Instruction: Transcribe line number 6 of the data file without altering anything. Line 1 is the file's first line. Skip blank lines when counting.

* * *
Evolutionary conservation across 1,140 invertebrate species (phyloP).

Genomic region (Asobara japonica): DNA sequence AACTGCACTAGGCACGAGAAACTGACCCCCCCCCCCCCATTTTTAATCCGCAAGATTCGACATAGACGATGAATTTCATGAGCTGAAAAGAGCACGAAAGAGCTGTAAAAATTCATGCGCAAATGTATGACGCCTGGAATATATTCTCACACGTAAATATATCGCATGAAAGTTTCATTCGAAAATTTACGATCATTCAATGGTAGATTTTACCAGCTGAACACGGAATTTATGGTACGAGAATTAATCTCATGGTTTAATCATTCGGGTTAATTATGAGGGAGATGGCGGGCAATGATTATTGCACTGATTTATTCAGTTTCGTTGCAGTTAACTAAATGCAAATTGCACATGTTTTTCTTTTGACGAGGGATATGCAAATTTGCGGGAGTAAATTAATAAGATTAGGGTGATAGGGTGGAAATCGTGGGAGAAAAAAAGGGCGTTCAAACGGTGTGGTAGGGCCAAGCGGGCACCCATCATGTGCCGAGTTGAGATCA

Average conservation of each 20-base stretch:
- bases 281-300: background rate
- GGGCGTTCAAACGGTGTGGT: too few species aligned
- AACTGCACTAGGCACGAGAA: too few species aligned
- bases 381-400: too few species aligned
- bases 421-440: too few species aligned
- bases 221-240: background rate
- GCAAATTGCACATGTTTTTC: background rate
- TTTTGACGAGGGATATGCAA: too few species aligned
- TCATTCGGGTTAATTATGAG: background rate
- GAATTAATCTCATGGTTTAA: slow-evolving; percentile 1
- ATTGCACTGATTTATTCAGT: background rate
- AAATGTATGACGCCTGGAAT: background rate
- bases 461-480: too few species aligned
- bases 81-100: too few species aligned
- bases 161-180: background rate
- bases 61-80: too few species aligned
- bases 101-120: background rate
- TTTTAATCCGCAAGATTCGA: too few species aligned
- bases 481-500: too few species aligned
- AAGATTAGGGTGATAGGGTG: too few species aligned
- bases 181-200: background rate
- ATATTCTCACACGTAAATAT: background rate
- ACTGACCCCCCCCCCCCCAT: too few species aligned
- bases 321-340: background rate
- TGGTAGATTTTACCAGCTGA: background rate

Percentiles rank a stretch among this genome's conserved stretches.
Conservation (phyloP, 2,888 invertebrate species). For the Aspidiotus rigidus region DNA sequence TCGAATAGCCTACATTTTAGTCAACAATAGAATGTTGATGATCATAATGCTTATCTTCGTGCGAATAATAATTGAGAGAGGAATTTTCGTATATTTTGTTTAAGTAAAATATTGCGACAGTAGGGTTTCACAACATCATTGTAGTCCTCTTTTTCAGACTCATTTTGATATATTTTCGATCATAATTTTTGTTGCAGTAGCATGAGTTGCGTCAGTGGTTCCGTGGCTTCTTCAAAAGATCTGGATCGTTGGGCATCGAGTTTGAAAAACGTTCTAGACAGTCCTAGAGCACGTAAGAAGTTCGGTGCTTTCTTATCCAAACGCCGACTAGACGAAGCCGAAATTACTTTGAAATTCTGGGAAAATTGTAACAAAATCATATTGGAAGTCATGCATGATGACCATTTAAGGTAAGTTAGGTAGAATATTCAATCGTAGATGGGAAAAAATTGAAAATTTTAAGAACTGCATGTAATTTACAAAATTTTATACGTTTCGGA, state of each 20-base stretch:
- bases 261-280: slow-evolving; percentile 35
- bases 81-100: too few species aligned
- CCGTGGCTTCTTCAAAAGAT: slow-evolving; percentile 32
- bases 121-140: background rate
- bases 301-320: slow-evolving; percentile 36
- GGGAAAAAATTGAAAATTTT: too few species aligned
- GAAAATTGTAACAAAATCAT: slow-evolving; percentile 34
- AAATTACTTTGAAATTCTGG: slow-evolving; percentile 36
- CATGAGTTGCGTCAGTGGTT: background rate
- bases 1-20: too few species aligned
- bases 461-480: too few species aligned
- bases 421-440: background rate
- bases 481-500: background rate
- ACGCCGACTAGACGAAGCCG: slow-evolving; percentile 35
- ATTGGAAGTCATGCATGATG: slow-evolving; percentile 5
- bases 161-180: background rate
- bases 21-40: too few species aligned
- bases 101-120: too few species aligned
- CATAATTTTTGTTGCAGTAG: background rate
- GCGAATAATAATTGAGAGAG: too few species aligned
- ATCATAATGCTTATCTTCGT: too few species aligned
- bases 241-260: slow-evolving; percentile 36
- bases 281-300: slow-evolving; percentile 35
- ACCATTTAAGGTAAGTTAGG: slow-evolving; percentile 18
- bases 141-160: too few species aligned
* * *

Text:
- AACTGCACTAGGCACGAGAA: too few species aligned